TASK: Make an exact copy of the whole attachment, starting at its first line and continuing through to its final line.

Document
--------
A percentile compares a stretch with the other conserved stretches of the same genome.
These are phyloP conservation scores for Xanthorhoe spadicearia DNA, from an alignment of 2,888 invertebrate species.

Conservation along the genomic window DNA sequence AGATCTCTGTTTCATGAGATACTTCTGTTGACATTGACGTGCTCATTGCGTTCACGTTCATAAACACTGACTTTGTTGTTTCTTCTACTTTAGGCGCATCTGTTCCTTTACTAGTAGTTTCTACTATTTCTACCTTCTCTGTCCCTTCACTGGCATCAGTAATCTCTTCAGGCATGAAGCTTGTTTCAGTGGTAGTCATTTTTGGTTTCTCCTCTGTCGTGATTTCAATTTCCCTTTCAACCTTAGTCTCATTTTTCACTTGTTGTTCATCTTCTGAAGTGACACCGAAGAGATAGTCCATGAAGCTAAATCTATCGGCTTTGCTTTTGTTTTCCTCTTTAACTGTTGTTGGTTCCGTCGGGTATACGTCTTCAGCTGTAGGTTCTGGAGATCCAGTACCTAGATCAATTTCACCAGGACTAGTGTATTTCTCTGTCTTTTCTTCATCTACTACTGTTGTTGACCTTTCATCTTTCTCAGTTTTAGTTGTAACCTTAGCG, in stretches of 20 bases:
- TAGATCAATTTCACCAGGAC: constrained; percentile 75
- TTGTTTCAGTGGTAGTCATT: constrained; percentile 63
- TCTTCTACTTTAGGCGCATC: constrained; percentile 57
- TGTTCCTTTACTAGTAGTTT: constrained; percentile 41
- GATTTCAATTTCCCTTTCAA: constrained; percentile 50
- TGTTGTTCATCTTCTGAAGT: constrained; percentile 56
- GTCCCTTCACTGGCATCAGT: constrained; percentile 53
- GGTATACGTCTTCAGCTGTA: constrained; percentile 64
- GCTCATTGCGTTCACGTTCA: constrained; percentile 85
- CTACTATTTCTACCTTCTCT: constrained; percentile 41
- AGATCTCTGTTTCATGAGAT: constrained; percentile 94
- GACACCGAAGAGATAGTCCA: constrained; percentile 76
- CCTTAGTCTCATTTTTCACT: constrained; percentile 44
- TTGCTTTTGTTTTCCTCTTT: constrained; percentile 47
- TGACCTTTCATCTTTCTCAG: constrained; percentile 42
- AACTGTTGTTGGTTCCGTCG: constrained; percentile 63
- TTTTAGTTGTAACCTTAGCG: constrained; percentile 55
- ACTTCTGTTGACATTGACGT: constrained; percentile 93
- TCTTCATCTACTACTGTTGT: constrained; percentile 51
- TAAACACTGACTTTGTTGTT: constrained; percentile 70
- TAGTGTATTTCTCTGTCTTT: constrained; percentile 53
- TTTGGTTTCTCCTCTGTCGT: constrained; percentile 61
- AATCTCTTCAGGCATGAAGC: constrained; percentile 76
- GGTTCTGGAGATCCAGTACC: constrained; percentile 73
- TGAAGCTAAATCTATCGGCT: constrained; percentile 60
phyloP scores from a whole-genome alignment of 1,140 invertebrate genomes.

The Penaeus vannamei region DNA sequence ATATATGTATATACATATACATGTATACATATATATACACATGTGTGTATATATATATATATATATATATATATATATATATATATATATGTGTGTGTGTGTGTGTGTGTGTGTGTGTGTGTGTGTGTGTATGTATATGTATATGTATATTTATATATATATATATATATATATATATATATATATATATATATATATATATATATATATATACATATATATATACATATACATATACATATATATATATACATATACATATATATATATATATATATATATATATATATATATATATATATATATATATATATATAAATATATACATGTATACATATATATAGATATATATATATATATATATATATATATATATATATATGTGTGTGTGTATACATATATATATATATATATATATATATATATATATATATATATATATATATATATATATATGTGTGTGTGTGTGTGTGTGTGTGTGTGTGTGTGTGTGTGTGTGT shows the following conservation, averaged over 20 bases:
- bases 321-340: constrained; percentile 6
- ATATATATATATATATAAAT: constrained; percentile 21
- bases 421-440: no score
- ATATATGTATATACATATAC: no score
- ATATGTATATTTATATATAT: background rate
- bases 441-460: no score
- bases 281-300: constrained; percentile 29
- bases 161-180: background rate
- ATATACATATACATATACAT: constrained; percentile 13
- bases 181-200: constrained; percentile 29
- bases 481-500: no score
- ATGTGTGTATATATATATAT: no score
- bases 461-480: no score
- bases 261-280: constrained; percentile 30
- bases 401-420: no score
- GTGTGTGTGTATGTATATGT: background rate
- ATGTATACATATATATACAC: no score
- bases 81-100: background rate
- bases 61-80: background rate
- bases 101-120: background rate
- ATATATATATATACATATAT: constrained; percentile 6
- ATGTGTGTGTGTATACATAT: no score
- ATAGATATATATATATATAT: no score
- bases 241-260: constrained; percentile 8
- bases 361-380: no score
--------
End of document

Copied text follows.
A percentile compares a stretch with the other conserved stretches of the same genome.
These are phyloP conservation scores for Xanthorhoe spadicearia DNA, from an alignment of 2,888 invertebrate species.

Conservation along the genomic window DNA sequence AGATCTCTGTTTCATGAGATACTTCTGTTGACATTGACGTGCTCATTGCGTTCACGTTCATAAACACTGACTTTGTTGTTTCTTCTACTTTAGGCGCATCTGTTCCTTTACTAGTAGTTTCTACTATTTCTACCTTCTCTGTCCCTTCACTGGCATCAGTAATCTCTTCAGGCATGAAGCTTGTTTCAGTGGTAGTCATTTTTGGTTTCTCCTCTGTCGTGATTTCAATTTCCCTTTCAACCTTAGTCTCATTTTTCACTTGTTGTTCATCTTCTGAAGTGACACCGAAGAGATAGTCCATGAAGCTAAATCTATCGGCTTTGCTTTTGTTTTCCTCTTTAACTGTTGTTGGTTCCGTCGGGTATACGTCTTCAGCTGTAGGTTCTGGAGATCCAGTACCTAGATCAATTTCACCAGGACTAGTGTATTTCTCTGTCTTTTCTTCATCTACTACTGTTGTTGACCTTTCATCTTTCTCAGTTTTAGTTGTAACCTTAGCG, in stretches of 20 bases:
- TAGATCAATTTCACCAGGAC: constrained; percentile 75
- TTGTTTCAGTGGTAGTCATT: constrained; percentile 63
- TCTTCTACTTTAGGCGCATC: constrained; percentile 57
- TGTTCCTTTACTAGTAGTTT: constrained; percentile 41
- GATTTCAATTTCCCTTTCAA: constrained; percentile 50
- TGTTGTTCATCTTCTGAAGT: constrained; percentile 56
- GTCCCTTCACTGGCATCAGT: constrained; percentile 53
- GGTATACGTCTTCAGCTGTA: constrained; percentile 64
- GCTCATTGCGTTCACGTTCA: constrained; percentile 85
- CTACTATTTCTACCTTCTCT: constrained; percentile 41
- AGATCTCTGTTTCATGAGAT: constrained; percentile 94
- GACACCGAAGAGATAGTCCA: constrained; percentile 76
- CCTTAGTCTCATTTTTCACT: constrained; percentile 44
- TTGCTTTTGTTTTCCTCTTT: constrained; percentile 47
- TGACCTTTCATCTTTCTCAG: constrained; percentile 42
- AACTGTTGTTGGTTCCGTCG: constrained; percentile 63
- TTTTAGTTGTAACCTTAGCG: constrained; percentile 55
- ACTTCTGTTGACATTGACGT: constrained; percentile 93
- TCTTCATCTACTACTGTTGT: constrained; percentile 51
- TAAACACTGACTTTGTTGTT: constrained; percentile 70
- TAGTGTATTTCTCTGTCTTT: constrained; percentile 53
- TTTGGTTTCTCCTCTGTCGT: constrained; percentile 61
- AATCTCTTCAGGCATGAAGC: constrained; percentile 76
- GGTTCTGGAGATCCAGTACC: constrained; percentile 73
- TGAAGCTAAATCTATCGGCT: constrained; percentile 60
phyloP scores from a whole-genome alignment of 1,140 invertebrate genomes.

The Penaeus vannamei region DNA sequence ATATATGTATATACATATACATGTATACATATATATACACATGTGTGTATATATATATATATATATATATATATATATATATATATATATGTGTGTGTGTGTGTGTGTGTGTGTGTGTGTGTGTGTGTGTATGTATATGTATATGTATATTTATATATATATATATATATATATATATATATATATATATATATATATATATATATATATATACATATATATATACATATACATATACATATATATATATACATATACATATATATATATATATATATATATATATATATATATATATATATATATATATATATATAAATATATACATGTATACATATATATAGATATATATATATATATATATATATATATATATATATATGTGTGTGTGTATACATATATATATATATATATATATATATATATATATATATATATATATATATATATATATATGTGTGTGTGTGTGTGTGTGTGTGTGTGTGTGTGTGTGTGTGTGT shows the following conservation, averaged over 20 bases:
- bases 321-340: constrained; percentile 6
- ATATATATATATATATAAAT: constrained; percentile 21
- bases 421-440: no score
- ATATATGTATATACATATAC: no score
- ATATGTATATTTATATATAT: background rate
- bases 441-460: no score
- bases 281-300: constrained; percentile 29
- bases 161-180: background rate
- ATATACATATACATATACAT: constrained; percentile 13
- bases 181-200: constrained; percentile 29
- bases 481-500: no score
- ATGTGTGTATATATATATAT: no score
- bases 461-480: no score
- bases 261-280: constrained; percentile 30
- bases 401-420: no score
- GTGTGTGTGTATGTATATGT: background rate
- ATGTATACATATATATACAC: no score
- bases 81-100: background rate
- bases 61-80: background rate
- bases 101-120: background rate
- ATATATATATATACATATAT: constrained; percentile 6
- ATGTGTGTGTGTATACATAT: no score
- ATAGATATATATATATATAT: no score
- bases 241-260: constrained; percentile 8
- bases 361-380: no score